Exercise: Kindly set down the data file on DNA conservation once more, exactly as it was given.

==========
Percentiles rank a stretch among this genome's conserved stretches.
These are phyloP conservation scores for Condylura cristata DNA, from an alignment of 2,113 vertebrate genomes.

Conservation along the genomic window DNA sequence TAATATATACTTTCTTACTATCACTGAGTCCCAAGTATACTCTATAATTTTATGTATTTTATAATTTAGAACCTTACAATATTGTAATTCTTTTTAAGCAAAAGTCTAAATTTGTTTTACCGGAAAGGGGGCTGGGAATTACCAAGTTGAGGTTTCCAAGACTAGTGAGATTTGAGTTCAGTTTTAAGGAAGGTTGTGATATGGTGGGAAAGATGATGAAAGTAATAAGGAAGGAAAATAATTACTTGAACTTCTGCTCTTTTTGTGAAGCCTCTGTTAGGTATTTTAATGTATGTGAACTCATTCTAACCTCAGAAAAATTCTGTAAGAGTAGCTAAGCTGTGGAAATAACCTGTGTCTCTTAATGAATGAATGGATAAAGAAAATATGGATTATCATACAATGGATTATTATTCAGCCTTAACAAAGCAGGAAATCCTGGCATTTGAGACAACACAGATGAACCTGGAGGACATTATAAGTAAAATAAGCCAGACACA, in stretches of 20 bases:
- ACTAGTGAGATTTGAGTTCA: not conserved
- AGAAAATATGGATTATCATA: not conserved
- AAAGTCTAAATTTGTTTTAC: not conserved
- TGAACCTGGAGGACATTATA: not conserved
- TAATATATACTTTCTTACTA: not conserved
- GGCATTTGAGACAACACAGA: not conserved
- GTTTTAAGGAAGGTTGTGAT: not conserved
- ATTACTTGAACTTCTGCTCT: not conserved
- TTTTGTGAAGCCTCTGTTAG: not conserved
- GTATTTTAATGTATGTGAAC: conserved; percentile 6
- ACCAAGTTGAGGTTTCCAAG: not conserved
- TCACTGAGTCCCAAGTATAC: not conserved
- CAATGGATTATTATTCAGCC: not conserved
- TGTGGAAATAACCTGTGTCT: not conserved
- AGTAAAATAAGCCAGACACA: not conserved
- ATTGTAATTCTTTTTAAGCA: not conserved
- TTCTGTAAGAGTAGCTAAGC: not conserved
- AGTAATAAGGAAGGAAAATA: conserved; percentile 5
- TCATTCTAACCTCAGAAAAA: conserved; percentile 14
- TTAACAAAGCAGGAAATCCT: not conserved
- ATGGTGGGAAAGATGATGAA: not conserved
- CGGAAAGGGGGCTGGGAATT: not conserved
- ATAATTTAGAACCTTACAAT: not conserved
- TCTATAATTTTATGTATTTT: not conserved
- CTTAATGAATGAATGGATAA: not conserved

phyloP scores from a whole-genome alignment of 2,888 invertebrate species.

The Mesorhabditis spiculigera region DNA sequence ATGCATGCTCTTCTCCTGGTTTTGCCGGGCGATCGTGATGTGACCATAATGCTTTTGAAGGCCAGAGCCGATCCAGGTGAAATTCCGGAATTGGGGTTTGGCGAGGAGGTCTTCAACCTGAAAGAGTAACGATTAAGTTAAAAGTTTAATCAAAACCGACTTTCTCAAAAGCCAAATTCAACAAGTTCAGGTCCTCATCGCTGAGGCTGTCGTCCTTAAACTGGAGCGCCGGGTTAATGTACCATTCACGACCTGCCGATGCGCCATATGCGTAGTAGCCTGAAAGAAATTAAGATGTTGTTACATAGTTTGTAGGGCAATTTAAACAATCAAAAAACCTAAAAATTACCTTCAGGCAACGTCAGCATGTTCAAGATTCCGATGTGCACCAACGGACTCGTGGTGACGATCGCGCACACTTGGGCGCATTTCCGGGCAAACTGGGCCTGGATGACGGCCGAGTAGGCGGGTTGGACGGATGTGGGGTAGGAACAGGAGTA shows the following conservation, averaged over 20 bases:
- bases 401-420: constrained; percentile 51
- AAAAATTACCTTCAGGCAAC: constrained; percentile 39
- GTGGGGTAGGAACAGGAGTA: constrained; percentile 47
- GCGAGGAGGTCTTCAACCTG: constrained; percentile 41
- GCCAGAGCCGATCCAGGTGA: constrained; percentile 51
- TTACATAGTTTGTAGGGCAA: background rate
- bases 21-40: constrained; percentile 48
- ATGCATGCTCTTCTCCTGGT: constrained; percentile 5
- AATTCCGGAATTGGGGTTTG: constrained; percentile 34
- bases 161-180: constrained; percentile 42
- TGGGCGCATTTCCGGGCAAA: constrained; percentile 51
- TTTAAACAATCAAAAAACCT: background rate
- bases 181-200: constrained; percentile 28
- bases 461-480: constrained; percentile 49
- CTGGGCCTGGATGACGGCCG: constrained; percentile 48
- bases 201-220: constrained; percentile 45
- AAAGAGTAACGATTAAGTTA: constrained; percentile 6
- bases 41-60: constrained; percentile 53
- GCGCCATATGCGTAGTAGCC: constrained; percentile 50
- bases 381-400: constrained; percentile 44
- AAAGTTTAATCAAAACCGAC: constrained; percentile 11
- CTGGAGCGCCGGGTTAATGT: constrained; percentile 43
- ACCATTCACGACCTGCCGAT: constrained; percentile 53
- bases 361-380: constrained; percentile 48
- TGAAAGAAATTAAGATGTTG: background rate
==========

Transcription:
Percentiles rank a stretch among this genome's conserved stretches.
These are phyloP conservation scores for Condylura cristata DNA, from an alignment of 2,113 vertebrate genomes.

Conservation along the genomic window DNA sequence TAATATATACTTTCTTACTATCACTGAGTCCCAAGTATACTCTATAATTTTATGTATTTTATAATTTAGAACCTTACAATATTGTAATTCTTTTTAAGCAAAAGTCTAAATTTGTTTTACCGGAAAGGGGGCTGGGAATTACCAAGTTGAGGTTTCCAAGACTAGTGAGATTTGAGTTCAGTTTTAAGGAAGGTTGTGATATGGTGGGAAAGATGATGAAAGTAATAAGGAAGGAAAATAATTACTTGAACTTCTGCTCTTTTTGTGAAGCCTCTGTTAGGTATTTTAATGTATGTGAACTCATTCTAACCTCAGAAAAATTCTGTAAGAGTAGCTAAGCTGTGGAAATAACCTGTGTCTCTTAATGAATGAATGGATAAAGAAAATATGGATTATCATACAATGGATTATTATTCAGCCTTAACAAAGCAGGAAATCCTGGCATTTGAGACAACACAGATGAACCTGGAGGACATTATAAGTAAAATAAGCCAGACACA, in stretches of 20 bases:
- ACTAGTGAGATTTGAGTTCA: not conserved
- AGAAAATATGGATTATCATA: not conserved
- AAAGTCTAAATTTGTTTTAC: not conserved
- TGAACCTGGAGGACATTATA: not conserved
- TAATATATACTTTCTTACTA: not conserved
- GGCATTTGAGACAACACAGA: not conserved
- GTTTTAAGGAAGGTTGTGAT: not conserved
- ATTACTTGAACTTCTGCTCT: not conserved
- TTTTGTGAAGCCTCTGTTAG: not conserved
- GTATTTTAATGTATGTGAAC: conserved; percentile 6
- ACCAAGTTGAGGTTTCCAAG: not conserved
- TCACTGAGTCCCAAGTATAC: not conserved
- CAATGGATTATTATTCAGCC: not conserved
- TGTGGAAATAACCTGTGTCT: not conserved
- AGTAAAATAAGCCAGACACA: not conserved
- ATTGTAATTCTTTTTAAGCA: not conserved
- TTCTGTAAGAGTAGCTAAGC: not conserved
- AGTAATAAGGAAGGAAAATA: conserved; percentile 5
- TCATTCTAACCTCAGAAAAA: conserved; percentile 14
- TTAACAAAGCAGGAAATCCT: not conserved
- ATGGTGGGAAAGATGATGAA: not conserved
- CGGAAAGGGGGCTGGGAATT: not conserved
- ATAATTTAGAACCTTACAAT: not conserved
- TCTATAATTTTATGTATTTT: not conserved
- CTTAATGAATGAATGGATAA: not conserved

phyloP scores from a whole-genome alignment of 2,888 invertebrate species.

The Mesorhabditis spiculigera region DNA sequence ATGCATGCTCTTCTCCTGGTTTTGCCGGGCGATCGTGATGTGACCATAATGCTTTTGAAGGCCAGAGCCGATCCAGGTGAAATTCCGGAATTGGGGTTTGGCGAGGAGGTCTTCAACCTGAAAGAGTAACGATTAAGTTAAAAGTTTAATCAAAACCGACTTTCTCAAAAGCCAAATTCAACAAGTTCAGGTCCTCATCGCTGAGGCTGTCGTCCTTAAACTGGAGCGCCGGGTTAATGTACCATTCACGACCTGCCGATGCGCCATATGCGTAGTAGCCTGAAAGAAATTAAGATGTTGTTACATAGTTTGTAGGGCAATTTAAACAATCAAAAAACCTAAAAATTACCTTCAGGCAACGTCAGCATGTTCAAGATTCCGATGTGCACCAACGGACTCGTGGTGACGATCGCGCACACTTGGGCGCATTTCCGGGCAAACTGGGCCTGGATGACGGCCGAGTAGGCGGGTTGGACGGATGTGGGGTAGGAACAGGAGTA shows the following conservation, averaged over 20 bases:
- bases 401-420: constrained; percentile 51
- AAAAATTACCTTCAGGCAAC: constrained; percentile 39
- GTGGGGTAGGAACAGGAGTA: constrained; percentile 47
- GCGAGGAGGTCTTCAACCTG: constrained; percentile 41
- GCCAGAGCCGATCCAGGTGA: constrained; percentile 51
- TTACATAGTTTGTAGGGCAA: background rate
- bases 21-40: constrained; percentile 48
- ATGCATGCTCTTCTCCTGGT: constrained; percentile 5
- AATTCCGGAATTGGGGTTTG: constrained; percentile 34
- bases 161-180: constrained; percentile 42
- TGGGCGCATTTCCGGGCAAA: constrained; percentile 51
- TTTAAACAATCAAAAAACCT: background rate
- bases 181-200: constrained; percentile 28
- bases 461-480: constrained; percentile 49
- CTGGGCCTGGATGACGGCCG: constrained; percentile 48
- bases 201-220: constrained; percentile 45
- AAAGAGTAACGATTAAGTTA: constrained; percentile 6
- bases 41-60: constrained; percentile 53
- GCGCCATATGCGTAGTAGCC: constrained; percentile 50
- bases 381-400: constrained; percentile 44
- AAAGTTTAATCAAAACCGAC: constrained; percentile 11
- CTGGAGCGCCGGGTTAATGT: constrained; percentile 43
- ACCATTCACGACCTGCCGAT: constrained; percentile 53
- bases 361-380: constrained; percentile 48
- TGAAAGAAATTAAGATGTTG: background rate